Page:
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Wednesday, 4 March 2020

Wettest February on record for the UK and Ireland: Three named storms crossed Ireland and the UK during February, Ciara, Dennis and Jorge bringing record rainfall and river levels

Flooding in York in the aftermath of Storm Dennis. York, UK, on Monday, February 17, 2020. Credit: PA

Wettest February on record for the UK and Ireland.

February 2020 has been the wettest February on record for UK, England, Wales and Northern Ireland, and the second wettest (behind February 1990) for Scotland. It has also been the fifth wettest of any calendar month in a series from 1862 behind only October 1903 (227mm), December 2015 (217mm), November 2009 (215mm), and December 1929 (213mm).

Three named storms crossed the UK during February, Ciara, Dennis and Jorge. The heavy rainfall throughout the month resulted in some severe impacts with many areas flooded, including parts of Yorkshire, Wales and the Midlands. John Curtin, Executive Director for Flood Risk Management at the Environment Agency said: “Record February rainfall and river levels have tested the nation’s flood defences; however we have been able to protect over 80,000 homes thanks to the action we have taken. February has been a notably mild, but not record-breaking, month for temperature. The Met Office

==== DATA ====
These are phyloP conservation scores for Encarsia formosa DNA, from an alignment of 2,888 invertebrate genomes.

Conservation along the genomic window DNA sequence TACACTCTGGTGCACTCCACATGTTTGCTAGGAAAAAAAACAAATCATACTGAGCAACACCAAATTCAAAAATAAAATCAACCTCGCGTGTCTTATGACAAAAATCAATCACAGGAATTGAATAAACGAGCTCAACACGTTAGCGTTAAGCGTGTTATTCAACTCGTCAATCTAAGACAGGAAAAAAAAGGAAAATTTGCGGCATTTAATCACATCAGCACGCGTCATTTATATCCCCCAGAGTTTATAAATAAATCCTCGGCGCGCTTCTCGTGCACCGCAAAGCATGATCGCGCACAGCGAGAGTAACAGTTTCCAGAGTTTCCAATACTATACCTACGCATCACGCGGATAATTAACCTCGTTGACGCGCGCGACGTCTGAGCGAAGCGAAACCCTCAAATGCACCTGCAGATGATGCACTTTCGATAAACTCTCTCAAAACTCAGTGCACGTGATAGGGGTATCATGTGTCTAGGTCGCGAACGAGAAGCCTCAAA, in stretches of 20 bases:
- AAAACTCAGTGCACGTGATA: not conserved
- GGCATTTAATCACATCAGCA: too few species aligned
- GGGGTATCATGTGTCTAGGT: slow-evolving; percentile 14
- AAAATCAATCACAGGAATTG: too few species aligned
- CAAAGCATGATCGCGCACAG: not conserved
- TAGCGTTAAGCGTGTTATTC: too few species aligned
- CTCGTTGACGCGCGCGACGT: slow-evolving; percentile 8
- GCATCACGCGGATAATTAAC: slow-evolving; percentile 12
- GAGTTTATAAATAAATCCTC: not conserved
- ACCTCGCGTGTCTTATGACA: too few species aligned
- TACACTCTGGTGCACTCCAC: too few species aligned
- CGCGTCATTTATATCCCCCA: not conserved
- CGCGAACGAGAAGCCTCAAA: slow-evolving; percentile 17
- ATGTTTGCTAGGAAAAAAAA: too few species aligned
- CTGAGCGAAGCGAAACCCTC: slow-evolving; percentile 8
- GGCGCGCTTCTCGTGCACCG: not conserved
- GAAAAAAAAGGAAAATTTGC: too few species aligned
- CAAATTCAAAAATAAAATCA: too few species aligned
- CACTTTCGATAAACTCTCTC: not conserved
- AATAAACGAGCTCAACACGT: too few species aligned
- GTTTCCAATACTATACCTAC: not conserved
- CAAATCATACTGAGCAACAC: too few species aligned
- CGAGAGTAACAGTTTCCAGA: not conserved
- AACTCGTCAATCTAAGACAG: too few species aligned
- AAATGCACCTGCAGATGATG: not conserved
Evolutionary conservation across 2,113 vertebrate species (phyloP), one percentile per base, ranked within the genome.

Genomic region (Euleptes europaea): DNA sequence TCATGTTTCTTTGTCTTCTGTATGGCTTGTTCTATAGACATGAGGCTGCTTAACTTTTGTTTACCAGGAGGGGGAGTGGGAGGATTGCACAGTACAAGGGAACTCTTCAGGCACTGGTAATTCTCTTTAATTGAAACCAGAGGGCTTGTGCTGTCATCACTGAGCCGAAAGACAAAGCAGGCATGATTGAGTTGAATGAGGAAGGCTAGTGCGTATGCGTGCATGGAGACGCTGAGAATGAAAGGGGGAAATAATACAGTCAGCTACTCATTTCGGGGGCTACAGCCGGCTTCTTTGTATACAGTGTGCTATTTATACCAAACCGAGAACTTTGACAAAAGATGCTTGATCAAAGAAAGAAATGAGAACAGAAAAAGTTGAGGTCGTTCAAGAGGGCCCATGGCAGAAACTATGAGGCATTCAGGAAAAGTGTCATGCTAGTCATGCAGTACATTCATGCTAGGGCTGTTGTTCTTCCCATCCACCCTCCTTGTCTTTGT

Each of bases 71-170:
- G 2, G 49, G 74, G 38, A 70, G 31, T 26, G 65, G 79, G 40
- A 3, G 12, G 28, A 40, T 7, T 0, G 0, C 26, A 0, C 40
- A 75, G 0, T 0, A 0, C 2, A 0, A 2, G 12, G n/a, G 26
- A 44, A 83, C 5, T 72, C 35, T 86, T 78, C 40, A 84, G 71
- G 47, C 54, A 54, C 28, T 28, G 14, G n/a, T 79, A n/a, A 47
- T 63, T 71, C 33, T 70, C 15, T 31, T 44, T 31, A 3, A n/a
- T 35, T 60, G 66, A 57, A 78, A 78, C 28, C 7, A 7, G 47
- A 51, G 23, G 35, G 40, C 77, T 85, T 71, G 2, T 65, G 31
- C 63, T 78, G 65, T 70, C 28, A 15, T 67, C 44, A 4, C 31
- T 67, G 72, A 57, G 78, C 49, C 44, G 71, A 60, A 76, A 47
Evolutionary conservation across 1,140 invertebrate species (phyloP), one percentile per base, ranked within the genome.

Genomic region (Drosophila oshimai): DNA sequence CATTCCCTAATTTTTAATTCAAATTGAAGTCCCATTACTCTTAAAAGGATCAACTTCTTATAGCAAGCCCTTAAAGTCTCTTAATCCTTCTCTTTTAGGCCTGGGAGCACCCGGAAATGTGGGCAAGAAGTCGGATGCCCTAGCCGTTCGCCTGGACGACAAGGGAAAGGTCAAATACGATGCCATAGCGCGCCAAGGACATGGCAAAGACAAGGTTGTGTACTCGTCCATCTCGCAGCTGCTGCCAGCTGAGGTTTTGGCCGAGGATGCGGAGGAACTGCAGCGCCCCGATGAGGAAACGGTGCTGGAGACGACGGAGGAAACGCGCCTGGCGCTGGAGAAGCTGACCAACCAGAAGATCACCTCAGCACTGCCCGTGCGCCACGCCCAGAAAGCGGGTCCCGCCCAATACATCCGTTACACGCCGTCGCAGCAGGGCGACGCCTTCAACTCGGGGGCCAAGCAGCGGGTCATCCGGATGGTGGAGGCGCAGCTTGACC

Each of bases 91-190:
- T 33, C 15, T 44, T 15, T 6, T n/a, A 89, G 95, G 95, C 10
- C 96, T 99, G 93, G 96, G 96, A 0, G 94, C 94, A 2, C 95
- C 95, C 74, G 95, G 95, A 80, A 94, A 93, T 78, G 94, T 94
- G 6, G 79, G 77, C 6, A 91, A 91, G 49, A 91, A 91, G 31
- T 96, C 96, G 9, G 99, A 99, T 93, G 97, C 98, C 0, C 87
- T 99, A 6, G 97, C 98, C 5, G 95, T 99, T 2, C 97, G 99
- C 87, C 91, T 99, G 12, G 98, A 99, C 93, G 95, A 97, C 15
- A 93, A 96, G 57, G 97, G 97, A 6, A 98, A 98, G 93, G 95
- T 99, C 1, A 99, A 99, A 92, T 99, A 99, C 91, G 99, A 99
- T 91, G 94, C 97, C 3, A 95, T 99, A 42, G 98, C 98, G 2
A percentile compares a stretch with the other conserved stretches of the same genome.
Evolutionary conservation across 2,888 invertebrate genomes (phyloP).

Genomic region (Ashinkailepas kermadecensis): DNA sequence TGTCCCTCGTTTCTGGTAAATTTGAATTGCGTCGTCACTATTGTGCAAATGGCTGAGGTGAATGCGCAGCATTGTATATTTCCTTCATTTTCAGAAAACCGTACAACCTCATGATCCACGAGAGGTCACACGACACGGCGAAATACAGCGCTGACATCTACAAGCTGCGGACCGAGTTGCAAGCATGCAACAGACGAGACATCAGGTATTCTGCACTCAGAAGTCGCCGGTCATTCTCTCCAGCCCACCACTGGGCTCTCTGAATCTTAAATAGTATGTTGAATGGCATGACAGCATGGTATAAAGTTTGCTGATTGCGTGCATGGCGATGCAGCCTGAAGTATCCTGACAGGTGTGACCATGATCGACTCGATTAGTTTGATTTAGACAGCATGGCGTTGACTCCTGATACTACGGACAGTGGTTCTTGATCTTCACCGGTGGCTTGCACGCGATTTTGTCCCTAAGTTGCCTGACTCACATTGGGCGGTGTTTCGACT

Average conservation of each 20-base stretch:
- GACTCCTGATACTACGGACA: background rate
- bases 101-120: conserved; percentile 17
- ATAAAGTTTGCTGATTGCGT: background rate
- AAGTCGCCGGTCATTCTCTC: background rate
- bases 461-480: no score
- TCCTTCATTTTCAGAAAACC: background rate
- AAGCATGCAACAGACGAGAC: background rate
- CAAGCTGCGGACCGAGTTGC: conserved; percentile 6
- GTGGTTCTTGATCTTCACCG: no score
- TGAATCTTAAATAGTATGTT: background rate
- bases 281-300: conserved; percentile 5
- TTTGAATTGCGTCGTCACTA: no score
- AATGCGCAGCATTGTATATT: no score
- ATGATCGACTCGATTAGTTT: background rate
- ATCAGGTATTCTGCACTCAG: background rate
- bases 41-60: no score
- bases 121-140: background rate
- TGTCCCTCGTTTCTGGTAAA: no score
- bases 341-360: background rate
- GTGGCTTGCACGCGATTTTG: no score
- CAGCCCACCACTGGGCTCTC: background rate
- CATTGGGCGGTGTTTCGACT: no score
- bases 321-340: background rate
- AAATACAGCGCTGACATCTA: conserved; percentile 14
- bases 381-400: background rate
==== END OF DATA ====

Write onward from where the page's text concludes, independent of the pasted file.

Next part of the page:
Ireland

It was the wettest February since records began in many parts of the country, with some places experiencing once-in-100-years levels of rainfall. Two of the oldest weather stations in the country, Phoenix Park in Dublin and Malin Head in Donegal, had their wettest February since recording started in 1850.

Other weather stations that broke records were Shannon Airport, Co Clare (record length 74 years); Newport, Co Mayo (60 years); Claremorris, Co Mayo (56 years); Casement, Co Dublin (56 years); and Knock Airport (23 years). Weather stations at Claremorris and Shannon Airport had once-in-100 years amounts of rainfall. Ballyhaise, Co Cavan, recorded once-in-90-years amounts of rain. Finner, Co Donegal; and Gurteen, Co Sligo, recorded once-in-60-years levels of rain.

Met Éireann long-term forecasters said the frequency of extreme weather such as the February floods could be attributed to climate change. However, they cautioned: “Without further detailed analysis, it’s not possible to assess the role of climate change in this complex event.” The Irish Times

Climate Change 2020

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